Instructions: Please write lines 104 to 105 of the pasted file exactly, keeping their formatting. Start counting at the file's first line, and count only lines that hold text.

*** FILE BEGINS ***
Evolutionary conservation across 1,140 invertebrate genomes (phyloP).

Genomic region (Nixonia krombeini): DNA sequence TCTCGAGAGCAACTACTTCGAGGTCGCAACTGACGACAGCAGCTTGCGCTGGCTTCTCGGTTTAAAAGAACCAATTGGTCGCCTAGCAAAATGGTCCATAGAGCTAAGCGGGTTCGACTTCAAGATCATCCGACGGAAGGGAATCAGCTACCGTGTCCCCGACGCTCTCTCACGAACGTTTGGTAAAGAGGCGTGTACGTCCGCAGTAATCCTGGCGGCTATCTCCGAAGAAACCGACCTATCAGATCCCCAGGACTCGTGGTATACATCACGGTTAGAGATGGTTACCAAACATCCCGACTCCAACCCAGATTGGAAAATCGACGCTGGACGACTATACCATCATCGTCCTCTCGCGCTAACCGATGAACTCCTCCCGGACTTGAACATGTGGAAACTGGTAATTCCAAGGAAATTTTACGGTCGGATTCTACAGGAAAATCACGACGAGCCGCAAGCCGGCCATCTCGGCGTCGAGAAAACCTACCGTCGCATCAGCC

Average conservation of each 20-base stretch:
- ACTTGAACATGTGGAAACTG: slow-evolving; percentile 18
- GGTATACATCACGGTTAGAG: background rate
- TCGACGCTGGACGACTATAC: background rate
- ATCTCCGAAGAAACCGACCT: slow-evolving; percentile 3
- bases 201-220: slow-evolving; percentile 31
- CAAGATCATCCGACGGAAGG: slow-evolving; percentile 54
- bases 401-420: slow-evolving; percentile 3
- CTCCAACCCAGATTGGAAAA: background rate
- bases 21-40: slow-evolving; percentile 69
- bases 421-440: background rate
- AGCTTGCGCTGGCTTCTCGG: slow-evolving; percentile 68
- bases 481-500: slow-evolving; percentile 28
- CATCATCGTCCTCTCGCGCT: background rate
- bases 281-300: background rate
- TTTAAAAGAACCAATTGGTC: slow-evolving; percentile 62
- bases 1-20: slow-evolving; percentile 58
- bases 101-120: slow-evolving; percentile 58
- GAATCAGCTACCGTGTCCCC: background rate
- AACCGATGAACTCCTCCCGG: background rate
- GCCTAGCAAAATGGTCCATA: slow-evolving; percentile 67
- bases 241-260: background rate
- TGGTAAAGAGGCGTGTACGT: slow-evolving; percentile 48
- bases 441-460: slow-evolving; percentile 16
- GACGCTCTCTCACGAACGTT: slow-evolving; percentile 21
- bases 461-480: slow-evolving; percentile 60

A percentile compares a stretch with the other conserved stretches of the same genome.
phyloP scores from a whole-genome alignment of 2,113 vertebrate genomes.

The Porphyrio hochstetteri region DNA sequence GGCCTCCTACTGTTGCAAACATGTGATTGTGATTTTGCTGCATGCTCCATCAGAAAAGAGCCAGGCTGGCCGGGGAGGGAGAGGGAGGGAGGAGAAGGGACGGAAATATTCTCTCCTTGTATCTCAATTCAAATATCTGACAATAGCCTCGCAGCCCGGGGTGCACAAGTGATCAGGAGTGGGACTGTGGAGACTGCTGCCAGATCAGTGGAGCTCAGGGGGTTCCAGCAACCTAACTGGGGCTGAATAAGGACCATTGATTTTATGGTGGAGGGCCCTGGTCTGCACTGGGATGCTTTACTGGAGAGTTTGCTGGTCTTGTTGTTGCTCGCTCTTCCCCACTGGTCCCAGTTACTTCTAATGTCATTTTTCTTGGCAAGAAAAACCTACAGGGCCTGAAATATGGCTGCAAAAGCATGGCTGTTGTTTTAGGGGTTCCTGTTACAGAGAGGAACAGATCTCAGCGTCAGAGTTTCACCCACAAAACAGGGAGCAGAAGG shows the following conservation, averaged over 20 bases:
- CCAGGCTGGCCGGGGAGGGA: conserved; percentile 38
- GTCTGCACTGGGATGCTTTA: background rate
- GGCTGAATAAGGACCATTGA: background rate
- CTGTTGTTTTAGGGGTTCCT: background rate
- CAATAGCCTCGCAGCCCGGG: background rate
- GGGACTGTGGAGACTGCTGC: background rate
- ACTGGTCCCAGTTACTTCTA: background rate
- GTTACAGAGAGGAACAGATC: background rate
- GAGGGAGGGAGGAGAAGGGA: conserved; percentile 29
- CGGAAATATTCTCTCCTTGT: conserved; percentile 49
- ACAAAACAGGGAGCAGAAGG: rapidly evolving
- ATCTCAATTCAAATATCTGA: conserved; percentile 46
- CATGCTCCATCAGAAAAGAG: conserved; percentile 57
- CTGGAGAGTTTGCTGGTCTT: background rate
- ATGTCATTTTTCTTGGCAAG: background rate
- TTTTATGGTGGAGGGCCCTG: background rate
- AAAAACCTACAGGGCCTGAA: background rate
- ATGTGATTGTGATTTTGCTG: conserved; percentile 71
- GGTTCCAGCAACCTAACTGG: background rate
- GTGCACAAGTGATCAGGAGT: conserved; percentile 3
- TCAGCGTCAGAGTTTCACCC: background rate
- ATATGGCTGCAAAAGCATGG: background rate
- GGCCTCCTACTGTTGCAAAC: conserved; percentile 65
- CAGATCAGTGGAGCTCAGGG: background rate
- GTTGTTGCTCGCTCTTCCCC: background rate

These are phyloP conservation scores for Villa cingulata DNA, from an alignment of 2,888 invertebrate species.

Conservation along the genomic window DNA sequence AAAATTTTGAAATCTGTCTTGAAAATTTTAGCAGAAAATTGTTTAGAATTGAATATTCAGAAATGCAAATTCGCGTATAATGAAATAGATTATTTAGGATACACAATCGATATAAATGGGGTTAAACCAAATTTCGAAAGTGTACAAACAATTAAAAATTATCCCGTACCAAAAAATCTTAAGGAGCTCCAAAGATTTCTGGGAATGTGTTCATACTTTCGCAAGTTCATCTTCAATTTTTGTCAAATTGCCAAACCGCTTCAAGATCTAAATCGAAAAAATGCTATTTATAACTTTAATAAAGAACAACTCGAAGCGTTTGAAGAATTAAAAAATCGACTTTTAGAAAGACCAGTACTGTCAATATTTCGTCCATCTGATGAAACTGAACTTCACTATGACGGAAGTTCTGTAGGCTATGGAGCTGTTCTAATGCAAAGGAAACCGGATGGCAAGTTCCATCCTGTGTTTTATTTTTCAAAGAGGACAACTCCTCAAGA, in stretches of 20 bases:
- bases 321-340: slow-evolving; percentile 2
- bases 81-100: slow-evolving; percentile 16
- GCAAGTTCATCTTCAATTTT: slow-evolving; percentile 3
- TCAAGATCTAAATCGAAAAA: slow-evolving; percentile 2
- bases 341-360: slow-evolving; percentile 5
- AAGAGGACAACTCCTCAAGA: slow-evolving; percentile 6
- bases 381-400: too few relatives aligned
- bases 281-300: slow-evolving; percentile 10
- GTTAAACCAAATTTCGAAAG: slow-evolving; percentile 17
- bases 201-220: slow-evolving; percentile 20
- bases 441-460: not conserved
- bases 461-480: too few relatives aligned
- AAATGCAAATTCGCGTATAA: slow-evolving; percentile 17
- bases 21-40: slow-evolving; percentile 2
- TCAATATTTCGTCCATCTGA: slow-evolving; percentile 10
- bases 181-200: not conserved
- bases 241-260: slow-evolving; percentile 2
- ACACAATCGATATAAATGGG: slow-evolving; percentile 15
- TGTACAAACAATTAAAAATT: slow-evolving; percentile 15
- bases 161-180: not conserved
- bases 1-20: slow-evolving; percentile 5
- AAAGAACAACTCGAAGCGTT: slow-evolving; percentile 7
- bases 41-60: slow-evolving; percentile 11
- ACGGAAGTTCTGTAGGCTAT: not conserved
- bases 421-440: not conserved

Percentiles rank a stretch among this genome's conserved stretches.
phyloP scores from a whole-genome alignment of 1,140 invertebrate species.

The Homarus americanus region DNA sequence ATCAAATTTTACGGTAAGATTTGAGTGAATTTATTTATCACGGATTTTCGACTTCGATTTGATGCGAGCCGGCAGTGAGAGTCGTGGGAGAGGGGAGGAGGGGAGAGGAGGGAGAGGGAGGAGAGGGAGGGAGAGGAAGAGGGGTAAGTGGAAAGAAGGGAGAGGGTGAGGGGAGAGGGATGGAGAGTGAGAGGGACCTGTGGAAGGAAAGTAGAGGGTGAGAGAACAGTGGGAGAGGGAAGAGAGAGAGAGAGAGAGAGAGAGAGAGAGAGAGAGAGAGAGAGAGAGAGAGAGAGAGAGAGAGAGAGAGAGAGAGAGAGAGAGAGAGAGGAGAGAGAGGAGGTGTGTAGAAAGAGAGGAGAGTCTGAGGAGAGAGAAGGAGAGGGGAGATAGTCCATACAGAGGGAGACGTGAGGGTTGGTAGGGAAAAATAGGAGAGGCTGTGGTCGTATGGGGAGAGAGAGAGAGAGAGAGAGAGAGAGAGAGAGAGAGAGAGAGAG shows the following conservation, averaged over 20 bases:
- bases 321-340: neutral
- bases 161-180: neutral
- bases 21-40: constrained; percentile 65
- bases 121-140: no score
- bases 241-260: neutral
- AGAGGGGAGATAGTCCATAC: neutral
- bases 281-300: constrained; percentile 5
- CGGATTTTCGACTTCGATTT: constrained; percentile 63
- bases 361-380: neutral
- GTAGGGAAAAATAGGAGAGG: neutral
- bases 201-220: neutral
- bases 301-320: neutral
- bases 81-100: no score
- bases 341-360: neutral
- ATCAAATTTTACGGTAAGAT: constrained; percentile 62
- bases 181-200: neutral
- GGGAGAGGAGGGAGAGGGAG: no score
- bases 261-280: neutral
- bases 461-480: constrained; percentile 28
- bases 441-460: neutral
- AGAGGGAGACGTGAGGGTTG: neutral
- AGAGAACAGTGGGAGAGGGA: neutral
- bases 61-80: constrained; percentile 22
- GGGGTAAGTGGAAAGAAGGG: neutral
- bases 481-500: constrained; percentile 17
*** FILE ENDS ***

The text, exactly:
- bases 261-280: neutral
- bases 461-480: constrained; percentile 28